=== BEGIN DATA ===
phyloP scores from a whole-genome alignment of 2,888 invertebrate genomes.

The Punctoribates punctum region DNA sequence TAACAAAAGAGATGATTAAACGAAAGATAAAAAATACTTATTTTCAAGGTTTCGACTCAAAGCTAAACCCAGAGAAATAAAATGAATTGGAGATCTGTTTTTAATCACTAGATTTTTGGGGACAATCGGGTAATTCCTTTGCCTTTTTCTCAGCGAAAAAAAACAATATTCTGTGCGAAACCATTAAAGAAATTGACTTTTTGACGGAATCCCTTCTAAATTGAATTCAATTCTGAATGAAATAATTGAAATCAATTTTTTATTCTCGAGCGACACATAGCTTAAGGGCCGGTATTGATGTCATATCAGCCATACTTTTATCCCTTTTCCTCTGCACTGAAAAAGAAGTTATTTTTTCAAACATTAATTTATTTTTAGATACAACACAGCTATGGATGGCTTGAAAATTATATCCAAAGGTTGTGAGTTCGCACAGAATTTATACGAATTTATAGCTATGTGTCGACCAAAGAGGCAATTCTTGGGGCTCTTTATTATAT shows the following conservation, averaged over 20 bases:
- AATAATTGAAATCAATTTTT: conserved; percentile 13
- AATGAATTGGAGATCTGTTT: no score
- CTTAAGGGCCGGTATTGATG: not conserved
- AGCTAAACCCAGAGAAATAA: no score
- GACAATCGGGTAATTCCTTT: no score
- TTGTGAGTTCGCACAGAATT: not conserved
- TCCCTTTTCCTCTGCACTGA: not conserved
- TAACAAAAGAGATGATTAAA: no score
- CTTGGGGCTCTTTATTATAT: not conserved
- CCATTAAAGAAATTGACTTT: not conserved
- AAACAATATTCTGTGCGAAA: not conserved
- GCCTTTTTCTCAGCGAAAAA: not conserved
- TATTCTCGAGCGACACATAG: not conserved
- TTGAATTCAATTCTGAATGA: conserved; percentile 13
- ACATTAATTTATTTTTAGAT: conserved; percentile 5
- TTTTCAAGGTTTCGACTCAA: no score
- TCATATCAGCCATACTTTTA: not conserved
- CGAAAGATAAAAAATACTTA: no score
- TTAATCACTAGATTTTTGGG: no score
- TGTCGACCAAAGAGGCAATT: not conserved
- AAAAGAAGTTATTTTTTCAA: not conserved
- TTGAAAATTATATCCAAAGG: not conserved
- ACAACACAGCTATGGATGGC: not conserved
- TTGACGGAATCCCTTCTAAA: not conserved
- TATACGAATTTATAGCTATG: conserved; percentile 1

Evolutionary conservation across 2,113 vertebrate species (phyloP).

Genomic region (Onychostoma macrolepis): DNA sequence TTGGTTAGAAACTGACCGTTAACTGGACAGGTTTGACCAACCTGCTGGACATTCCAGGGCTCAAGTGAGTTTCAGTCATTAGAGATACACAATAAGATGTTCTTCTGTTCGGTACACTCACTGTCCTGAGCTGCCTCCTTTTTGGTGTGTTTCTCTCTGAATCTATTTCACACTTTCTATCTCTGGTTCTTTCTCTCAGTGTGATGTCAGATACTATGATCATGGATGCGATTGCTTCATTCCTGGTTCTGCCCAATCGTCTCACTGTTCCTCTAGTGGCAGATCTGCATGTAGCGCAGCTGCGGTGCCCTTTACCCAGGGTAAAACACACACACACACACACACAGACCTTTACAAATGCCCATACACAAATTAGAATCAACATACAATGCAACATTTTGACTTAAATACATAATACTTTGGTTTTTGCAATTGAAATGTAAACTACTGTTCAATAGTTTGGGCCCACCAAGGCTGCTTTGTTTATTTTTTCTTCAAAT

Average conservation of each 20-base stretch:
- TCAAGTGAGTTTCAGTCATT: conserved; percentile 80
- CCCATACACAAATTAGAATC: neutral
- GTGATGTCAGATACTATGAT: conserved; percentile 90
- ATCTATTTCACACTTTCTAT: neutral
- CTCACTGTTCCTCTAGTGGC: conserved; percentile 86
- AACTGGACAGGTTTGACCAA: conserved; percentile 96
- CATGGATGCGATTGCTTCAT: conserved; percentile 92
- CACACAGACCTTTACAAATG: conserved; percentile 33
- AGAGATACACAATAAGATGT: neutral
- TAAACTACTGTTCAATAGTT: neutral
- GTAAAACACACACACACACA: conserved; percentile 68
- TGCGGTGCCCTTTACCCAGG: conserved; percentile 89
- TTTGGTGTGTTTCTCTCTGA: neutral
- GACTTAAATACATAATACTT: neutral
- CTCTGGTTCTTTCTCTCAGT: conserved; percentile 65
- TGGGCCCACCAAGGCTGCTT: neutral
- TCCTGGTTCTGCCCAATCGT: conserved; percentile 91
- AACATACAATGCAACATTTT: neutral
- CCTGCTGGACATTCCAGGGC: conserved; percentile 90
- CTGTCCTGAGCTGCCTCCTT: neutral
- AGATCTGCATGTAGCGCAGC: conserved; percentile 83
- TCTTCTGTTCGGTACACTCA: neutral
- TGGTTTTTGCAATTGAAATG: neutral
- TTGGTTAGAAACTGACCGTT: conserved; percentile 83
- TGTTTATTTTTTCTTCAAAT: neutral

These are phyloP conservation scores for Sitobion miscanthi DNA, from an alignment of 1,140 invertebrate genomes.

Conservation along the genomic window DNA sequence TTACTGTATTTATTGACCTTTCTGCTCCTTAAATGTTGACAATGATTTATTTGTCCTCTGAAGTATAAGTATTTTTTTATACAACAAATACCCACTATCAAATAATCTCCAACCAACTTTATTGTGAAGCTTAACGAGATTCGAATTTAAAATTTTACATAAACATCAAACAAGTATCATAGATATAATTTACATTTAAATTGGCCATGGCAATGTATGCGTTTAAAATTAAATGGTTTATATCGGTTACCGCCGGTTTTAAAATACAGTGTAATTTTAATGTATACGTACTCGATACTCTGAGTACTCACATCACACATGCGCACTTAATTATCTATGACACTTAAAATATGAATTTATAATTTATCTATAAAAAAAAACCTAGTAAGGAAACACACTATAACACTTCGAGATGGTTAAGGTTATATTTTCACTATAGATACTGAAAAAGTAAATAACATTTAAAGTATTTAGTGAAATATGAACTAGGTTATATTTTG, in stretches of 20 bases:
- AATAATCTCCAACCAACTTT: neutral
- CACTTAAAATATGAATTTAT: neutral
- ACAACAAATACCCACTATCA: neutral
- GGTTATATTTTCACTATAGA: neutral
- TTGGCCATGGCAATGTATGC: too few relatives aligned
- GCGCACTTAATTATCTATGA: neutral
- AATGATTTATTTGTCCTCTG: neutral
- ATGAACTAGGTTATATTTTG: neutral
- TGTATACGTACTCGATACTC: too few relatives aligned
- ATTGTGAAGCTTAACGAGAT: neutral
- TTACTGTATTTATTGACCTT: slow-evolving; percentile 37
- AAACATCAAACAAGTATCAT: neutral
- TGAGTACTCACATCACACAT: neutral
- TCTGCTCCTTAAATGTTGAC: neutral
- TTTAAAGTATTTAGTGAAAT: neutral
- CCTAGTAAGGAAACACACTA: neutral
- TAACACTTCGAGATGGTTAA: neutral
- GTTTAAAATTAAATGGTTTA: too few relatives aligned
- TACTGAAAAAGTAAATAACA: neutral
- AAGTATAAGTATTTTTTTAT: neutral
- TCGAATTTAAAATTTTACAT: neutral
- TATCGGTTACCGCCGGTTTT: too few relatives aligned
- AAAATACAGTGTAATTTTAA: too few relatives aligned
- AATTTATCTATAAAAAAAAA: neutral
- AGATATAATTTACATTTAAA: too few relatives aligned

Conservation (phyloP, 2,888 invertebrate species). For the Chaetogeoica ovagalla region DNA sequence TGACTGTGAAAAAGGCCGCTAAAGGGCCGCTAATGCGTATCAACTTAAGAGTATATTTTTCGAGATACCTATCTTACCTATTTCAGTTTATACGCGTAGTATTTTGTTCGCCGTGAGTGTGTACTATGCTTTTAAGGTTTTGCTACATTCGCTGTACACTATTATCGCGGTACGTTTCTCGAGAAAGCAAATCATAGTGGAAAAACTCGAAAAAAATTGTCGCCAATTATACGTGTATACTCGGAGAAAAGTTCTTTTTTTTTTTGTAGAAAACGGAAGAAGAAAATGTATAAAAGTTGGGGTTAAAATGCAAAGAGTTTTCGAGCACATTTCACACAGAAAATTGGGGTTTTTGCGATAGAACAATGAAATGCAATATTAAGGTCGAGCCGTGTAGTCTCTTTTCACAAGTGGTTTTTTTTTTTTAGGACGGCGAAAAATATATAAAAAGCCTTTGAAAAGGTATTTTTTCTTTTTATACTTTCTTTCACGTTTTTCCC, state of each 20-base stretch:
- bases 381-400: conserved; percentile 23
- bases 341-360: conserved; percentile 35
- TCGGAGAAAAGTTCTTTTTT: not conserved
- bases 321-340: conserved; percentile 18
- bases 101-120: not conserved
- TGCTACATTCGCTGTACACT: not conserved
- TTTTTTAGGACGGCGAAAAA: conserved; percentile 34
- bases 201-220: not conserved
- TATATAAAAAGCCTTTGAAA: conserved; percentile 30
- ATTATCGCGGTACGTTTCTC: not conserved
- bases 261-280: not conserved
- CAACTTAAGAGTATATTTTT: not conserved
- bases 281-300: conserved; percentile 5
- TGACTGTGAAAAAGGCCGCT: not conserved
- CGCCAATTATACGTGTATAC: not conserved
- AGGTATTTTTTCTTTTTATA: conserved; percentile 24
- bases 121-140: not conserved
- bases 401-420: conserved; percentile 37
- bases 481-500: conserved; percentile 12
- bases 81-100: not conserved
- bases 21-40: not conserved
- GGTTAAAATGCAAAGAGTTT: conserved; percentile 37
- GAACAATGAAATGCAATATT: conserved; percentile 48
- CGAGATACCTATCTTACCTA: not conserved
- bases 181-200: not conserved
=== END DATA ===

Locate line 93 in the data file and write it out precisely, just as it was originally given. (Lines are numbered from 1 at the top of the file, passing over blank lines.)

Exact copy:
- ATTATCGCGGTACGTTTCTC: not conserved